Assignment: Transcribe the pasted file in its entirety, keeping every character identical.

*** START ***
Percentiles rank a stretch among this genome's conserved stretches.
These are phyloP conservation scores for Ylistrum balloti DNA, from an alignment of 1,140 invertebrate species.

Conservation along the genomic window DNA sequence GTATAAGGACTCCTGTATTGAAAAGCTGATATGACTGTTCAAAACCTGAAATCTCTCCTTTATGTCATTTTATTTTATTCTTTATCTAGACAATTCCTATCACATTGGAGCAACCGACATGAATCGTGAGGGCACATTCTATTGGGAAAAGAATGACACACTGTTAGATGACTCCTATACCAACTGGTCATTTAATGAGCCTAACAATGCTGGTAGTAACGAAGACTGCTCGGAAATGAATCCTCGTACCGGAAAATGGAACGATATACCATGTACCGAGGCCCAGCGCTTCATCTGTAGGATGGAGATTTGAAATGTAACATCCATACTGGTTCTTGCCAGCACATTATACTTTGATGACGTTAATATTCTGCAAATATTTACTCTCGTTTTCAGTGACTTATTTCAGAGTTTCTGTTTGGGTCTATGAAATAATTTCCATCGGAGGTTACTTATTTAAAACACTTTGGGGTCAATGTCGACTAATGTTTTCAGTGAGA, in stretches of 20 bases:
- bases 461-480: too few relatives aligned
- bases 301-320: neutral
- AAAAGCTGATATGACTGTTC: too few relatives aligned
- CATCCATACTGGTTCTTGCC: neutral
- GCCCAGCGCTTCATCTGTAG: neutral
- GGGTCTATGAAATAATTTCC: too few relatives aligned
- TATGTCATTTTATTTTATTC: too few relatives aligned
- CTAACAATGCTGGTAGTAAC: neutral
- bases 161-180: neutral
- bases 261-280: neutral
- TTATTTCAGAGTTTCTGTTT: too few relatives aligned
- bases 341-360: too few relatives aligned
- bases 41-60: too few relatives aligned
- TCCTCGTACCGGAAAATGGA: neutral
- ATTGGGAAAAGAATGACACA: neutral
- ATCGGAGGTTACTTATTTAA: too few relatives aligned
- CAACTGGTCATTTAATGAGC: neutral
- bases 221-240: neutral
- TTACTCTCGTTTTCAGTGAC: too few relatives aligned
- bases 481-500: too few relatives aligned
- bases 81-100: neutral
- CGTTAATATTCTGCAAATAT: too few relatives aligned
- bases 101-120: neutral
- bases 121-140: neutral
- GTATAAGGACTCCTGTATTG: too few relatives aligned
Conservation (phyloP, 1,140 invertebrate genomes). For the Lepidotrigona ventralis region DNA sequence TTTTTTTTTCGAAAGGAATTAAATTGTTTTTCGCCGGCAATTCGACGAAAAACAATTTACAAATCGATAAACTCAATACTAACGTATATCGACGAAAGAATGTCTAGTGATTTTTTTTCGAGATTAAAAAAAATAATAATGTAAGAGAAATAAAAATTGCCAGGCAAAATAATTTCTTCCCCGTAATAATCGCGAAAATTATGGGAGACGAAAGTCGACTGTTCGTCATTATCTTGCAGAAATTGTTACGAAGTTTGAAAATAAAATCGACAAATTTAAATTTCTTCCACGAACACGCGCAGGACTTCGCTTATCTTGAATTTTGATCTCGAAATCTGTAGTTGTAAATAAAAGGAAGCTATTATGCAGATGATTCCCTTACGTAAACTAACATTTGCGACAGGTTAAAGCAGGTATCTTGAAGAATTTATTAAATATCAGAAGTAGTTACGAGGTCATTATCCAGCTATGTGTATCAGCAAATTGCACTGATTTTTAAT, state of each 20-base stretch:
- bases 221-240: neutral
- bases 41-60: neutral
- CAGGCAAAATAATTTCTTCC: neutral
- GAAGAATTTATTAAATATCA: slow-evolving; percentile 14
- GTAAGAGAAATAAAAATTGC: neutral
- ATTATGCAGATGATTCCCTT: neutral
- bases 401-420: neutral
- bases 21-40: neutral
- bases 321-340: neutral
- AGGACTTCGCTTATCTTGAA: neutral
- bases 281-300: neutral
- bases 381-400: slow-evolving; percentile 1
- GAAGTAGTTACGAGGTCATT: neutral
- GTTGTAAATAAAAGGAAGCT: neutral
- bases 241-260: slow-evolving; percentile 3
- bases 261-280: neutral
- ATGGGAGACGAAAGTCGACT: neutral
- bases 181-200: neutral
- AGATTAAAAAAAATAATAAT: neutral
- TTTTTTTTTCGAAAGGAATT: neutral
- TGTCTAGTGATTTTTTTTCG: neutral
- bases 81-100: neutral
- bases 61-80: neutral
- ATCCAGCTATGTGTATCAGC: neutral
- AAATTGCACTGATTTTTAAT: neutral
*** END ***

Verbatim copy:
Percentiles rank a stretch among this genome's conserved stretches.
These are phyloP conservation scores for Ylistrum balloti DNA, from an alignment of 1,140 invertebrate species.

Conservation along the genomic window DNA sequence GTATAAGGACTCCTGTATTGAAAAGCTGATATGACTGTTCAAAACCTGAAATCTCTCCTTTATGTCATTTTATTTTATTCTTTATCTAGACAATTCCTATCACATTGGAGCAACCGACATGAATCGTGAGGGCACATTCTATTGGGAAAAGAATGACACACTGTTAGATGACTCCTATACCAACTGGTCATTTAATGAGCCTAACAATGCTGGTAGTAACGAAGACTGCTCGGAAATGAATCCTCGTACCGGAAAATGGAACGATATACCATGTACCGAGGCCCAGCGCTTCATCTGTAGGATGGAGATTTGAAATGTAACATCCATACTGGTTCTTGCCAGCACATTATACTTTGATGACGTTAATATTCTGCAAATATTTACTCTCGTTTTCAGTGACTTATTTCAGAGTTTCTGTTTGGGTCTATGAAATAATTTCCATCGGAGGTTACTTATTTAAAACACTTTGGGGTCAATGTCGACTAATGTTTTCAGTGAGA, in stretches of 20 bases:
- bases 461-480: too few relatives aligned
- bases 301-320: neutral
- AAAAGCTGATATGACTGTTC: too few relatives aligned
- CATCCATACTGGTTCTTGCC: neutral
- GCCCAGCGCTTCATCTGTAG: neutral
- GGGTCTATGAAATAATTTCC: too few relatives aligned
- TATGTCATTTTATTTTATTC: too few relatives aligned
- CTAACAATGCTGGTAGTAAC: neutral
- bases 161-180: neutral
- bases 261-280: neutral
- TTATTTCAGAGTTTCTGTTT: too few relatives aligned
- bases 341-360: too few relatives aligned
- bases 41-60: too few relatives aligned
- TCCTCGTACCGGAAAATGGA: neutral
- ATTGGGAAAAGAATGACACA: neutral
- ATCGGAGGTTACTTATTTAA: too few relatives aligned
- CAACTGGTCATTTAATGAGC: neutral
- bases 221-240: neutral
- TTACTCTCGTTTTCAGTGAC: too few relatives aligned
- bases 481-500: too few relatives aligned
- bases 81-100: neutral
- CGTTAATATTCTGCAAATAT: too few relatives aligned
- bases 101-120: neutral
- bases 121-140: neutral
- GTATAAGGACTCCTGTATTG: too few relatives aligned
Conservation (phyloP, 1,140 invertebrate genomes). For the Lepidotrigona ventralis region DNA sequence TTTTTTTTTCGAAAGGAATTAAATTGTTTTTCGCCGGCAATTCGACGAAAAACAATTTACAAATCGATAAACTCAATACTAACGTATATCGACGAAAGAATGTCTAGTGATTTTTTTTCGAGATTAAAAAAAATAATAATGTAAGAGAAATAAAAATTGCCAGGCAAAATAATTTCTTCCCCGTAATAATCGCGAAAATTATGGGAGACGAAAGTCGACTGTTCGTCATTATCTTGCAGAAATTGTTACGAAGTTTGAAAATAAAATCGACAAATTTAAATTTCTTCCACGAACACGCGCAGGACTTCGCTTATCTTGAATTTTGATCTCGAAATCTGTAGTTGTAAATAAAAGGAAGCTATTATGCAGATGATTCCCTTACGTAAACTAACATTTGCGACAGGTTAAAGCAGGTATCTTGAAGAATTTATTAAATATCAGAAGTAGTTACGAGGTCATTATCCAGCTATGTGTATCAGCAAATTGCACTGATTTTTAAT, state of each 20-base stretch:
- bases 221-240: neutral
- bases 41-60: neutral
- CAGGCAAAATAATTTCTTCC: neutral
- GAAGAATTTATTAAATATCA: slow-evolving; percentile 14
- GTAAGAGAAATAAAAATTGC: neutral
- ATTATGCAGATGATTCCCTT: neutral
- bases 401-420: neutral
- bases 21-40: neutral
- bases 321-340: neutral
- AGGACTTCGCTTATCTTGAA: neutral
- bases 281-300: neutral
- bases 381-400: slow-evolving; percentile 1
- GAAGTAGTTACGAGGTCATT: neutral
- GTTGTAAATAAAAGGAAGCT: neutral
- bases 241-260: slow-evolving; percentile 3
- bases 261-280: neutral
- ATGGGAGACGAAAGTCGACT: neutral
- bases 181-200: neutral
- AGATTAAAAAAAATAATAAT: neutral
- TTTTTTTTTCGAAAGGAATT: neutral
- TGTCTAGTGATTTTTTTTCG: neutral
- bases 81-100: neutral
- bases 61-80: neutral
- ATCCAGCTATGTGTATCAGC: neutral
- AAATTGCACTGATTTTTAAT: neutral